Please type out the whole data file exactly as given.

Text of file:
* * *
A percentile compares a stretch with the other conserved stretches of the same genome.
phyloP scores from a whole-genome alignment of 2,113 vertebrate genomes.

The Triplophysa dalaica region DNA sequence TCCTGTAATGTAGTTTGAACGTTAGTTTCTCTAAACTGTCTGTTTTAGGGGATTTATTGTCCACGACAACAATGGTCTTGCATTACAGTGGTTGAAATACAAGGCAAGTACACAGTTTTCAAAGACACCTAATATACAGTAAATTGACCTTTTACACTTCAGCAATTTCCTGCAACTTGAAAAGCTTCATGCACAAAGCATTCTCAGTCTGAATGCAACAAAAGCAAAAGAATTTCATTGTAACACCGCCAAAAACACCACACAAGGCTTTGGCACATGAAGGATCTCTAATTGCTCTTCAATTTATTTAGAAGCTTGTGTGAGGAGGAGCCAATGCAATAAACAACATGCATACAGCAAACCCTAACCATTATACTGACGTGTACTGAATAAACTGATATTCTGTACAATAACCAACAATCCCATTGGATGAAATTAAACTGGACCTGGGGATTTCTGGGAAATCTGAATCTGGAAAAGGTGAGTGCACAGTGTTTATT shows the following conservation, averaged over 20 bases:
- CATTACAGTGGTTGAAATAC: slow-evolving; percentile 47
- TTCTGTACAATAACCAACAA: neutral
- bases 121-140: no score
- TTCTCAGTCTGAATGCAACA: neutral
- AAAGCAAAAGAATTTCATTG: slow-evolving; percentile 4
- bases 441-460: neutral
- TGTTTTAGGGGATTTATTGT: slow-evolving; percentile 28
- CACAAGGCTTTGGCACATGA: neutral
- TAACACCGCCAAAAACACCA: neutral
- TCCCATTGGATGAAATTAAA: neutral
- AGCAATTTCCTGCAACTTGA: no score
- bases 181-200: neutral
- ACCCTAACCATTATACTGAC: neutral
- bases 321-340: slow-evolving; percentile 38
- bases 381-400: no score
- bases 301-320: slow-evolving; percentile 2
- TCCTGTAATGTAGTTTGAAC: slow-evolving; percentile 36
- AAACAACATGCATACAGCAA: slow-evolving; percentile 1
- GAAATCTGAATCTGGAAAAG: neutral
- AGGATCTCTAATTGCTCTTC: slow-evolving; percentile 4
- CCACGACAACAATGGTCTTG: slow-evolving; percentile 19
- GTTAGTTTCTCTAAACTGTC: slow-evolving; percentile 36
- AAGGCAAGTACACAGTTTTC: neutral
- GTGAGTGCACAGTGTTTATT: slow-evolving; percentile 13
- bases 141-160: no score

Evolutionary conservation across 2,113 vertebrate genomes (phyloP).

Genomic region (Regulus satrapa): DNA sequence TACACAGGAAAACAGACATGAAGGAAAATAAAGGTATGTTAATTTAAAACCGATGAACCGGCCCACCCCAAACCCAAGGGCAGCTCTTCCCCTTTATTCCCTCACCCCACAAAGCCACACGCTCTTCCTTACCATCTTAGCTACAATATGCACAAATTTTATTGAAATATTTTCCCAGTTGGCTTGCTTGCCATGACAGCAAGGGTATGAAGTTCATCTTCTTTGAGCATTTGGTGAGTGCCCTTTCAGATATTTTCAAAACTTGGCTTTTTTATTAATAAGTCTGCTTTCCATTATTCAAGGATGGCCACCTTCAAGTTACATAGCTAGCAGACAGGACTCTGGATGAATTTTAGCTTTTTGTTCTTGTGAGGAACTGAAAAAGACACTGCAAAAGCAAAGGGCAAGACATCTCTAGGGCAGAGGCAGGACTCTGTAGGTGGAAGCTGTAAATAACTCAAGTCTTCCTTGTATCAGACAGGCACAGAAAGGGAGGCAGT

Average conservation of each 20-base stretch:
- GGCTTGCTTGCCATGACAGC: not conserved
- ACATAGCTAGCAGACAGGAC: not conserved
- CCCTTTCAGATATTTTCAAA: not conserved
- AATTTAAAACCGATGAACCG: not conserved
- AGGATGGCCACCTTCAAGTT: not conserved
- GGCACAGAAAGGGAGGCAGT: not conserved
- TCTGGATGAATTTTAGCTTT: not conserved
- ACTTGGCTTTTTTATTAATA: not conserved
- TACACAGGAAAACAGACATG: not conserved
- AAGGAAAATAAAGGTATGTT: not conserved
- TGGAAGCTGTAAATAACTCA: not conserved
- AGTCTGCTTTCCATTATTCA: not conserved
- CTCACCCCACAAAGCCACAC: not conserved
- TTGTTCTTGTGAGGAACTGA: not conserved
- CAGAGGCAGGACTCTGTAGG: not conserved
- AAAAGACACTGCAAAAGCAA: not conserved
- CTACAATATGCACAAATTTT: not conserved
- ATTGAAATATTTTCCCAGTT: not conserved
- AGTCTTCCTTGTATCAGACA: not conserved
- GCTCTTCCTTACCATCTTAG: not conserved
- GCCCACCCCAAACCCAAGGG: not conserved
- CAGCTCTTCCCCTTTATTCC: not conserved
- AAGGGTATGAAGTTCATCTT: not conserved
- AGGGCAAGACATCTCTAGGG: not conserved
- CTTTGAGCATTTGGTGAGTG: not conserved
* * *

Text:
A percentile compares a stretch with the other conserved stretches of the same genome.
phyloP scores from a whole-genome alignment of 2,113 vertebrate genomes.

The Triplophysa dalaica region DNA sequence TCCTGTAATGTAGTTTGAACGTTAGTTTCTCTAAACTGTCTGTTTTAGGGGATTTATTGTCCACGACAACAATGGTCTTGCATTACAGTGGTTGAAATACAAGGCAAGTACACAGTTTTCAAAGACACCTAATATACAGTAAATTGACCTTTTACACTTCAGCAATTTCCTGCAACTTGAAAAGCTTCATGCACAAAGCATTCTCAGTCTGAATGCAACAAAAGCAAAAGAATTTCATTGTAACACCGCCAAAAACACCACACAAGGCTTTGGCACATGAAGGATCTCTAATTGCTCTTCAATTTATTTAGAAGCTTGTGTGAGGAGGAGCCAATGCAATAAACAACATGCATACAGCAAACCCTAACCATTATACTGACGTGTACTGAATAAACTGATATTCTGTACAATAACCAACAATCCCATTGGATGAAATTAAACTGGACCTGGGGATTTCTGGGAAATCTGAATCTGGAAAAGGTGAGTGCACAGTGTTTATT shows the following conservation, averaged over 20 bases:
- CATTACAGTGGTTGAAATAC: slow-evolving; percentile 47
- TTCTGTACAATAACCAACAA: neutral
- bases 121-140: no score
- TTCTCAGTCTGAATGCAACA: neutral
- AAAGCAAAAGAATTTCATTG: slow-evolving; percentile 4
- bases 441-460: neutral
- TGTTTTAGGGGATTTATTGT: slow-evolving; percentile 28
- CACAAGGCTTTGGCACATGA: neutral
- TAACACCGCCAAAAACACCA: neutral
- TCCCATTGGATGAAATTAAA: neutral
- AGCAATTTCCTGCAACTTGA: no score
- bases 181-200: neutral
- ACCCTAACCATTATACTGAC: neutral
- bases 321-340: slow-evolving; percentile 38
- bases 381-400: no score
- bases 301-320: slow-evolving; percentile 2
- TCCTGTAATGTAGTTTGAAC: slow-evolving; percentile 36
- AAACAACATGCATACAGCAA: slow-evolving; percentile 1
- GAAATCTGAATCTGGAAAAG: neutral
- AGGATCTCTAATTGCTCTTC: slow-evolving; percentile 4
- CCACGACAACAATGGTCTTG: slow-evolving; percentile 19
- GTTAGTTTCTCTAAACTGTC: slow-evolving; percentile 36
- AAGGCAAGTACACAGTTTTC: neutral
- GTGAGTGCACAGTGTTTATT: slow-evolving; percentile 13
- bases 141-160: no score

Evolutionary conservation across 2,113 vertebrate genomes (phyloP).

Genomic region (Regulus satrapa): DNA sequence TACACAGGAAAACAGACATGAAGGAAAATAAAGGTATGTTAATTTAAAACCGATGAACCGGCCCACCCCAAACCCAAGGGCAGCTCTTCCCCTTTATTCCCTCACCCCACAAAGCCACACGCTCTTCCTTACCATCTTAGCTACAATATGCACAAATTTTATTGAAATATTTTCCCAGTTGGCTTGCTTGCCATGACAGCAAGGGTATGAAGTTCATCTTCTTTGAGCATTTGGTGAGTGCCCTTTCAGATATTTTCAAAACTTGGCTTTTTTATTAATAAGTCTGCTTTCCATTATTCAAGGATGGCCACCTTCAAGTTACATAGCTAGCAGACAGGACTCTGGATGAATTTTAGCTTTTTGTTCTTGTGAGGAACTGAAAAAGACACTGCAAAAGCAAAGGGCAAGACATCTCTAGGGCAGAGGCAGGACTCTGTAGGTGGAAGCTGTAAATAACTCAAGTCTTCCTTGTATCAGACAGGCACAGAAAGGGAGGCAGT

Average conservation of each 20-base stretch:
- GGCTTGCTTGCCATGACAGC: not conserved
- ACATAGCTAGCAGACAGGAC: not conserved
- CCCTTTCAGATATTTTCAAA: not conserved
- AATTTAAAACCGATGAACCG: not conserved
- AGGATGGCCACCTTCAAGTT: not conserved
- GGCACAGAAAGGGAGGCAGT: not conserved
- TCTGGATGAATTTTAGCTTT: not conserved
- ACTTGGCTTTTTTATTAATA: not conserved
- TACACAGGAAAACAGACATG: not conserved
- AAGGAAAATAAAGGTATGTT: not conserved
- TGGAAGCTGTAAATAACTCA: not conserved
- AGTCTGCTTTCCATTATTCA: not conserved
- CTCACCCCACAAAGCCACAC: not conserved
- TTGTTCTTGTGAGGAACTGA: not conserved
- CAGAGGCAGGACTCTGTAGG: not conserved
- AAAAGACACTGCAAAAGCAA: not conserved
- CTACAATATGCACAAATTTT: not conserved
- ATTGAAATATTTTCCCAGTT: not conserved
- AGTCTTCCTTGTATCAGACA: not conserved
- GCTCTTCCTTACCATCTTAG: not conserved
- GCCCACCCCAAACCCAAGGG: not conserved
- CAGCTCTTCCCCTTTATTCC: not conserved
- AAGGGTATGAAGTTCATCTT: not conserved
- AGGGCAAGACATCTCTAGGG: not conserved
- CTTTGAGCATTTGGTGAGTG: not conserved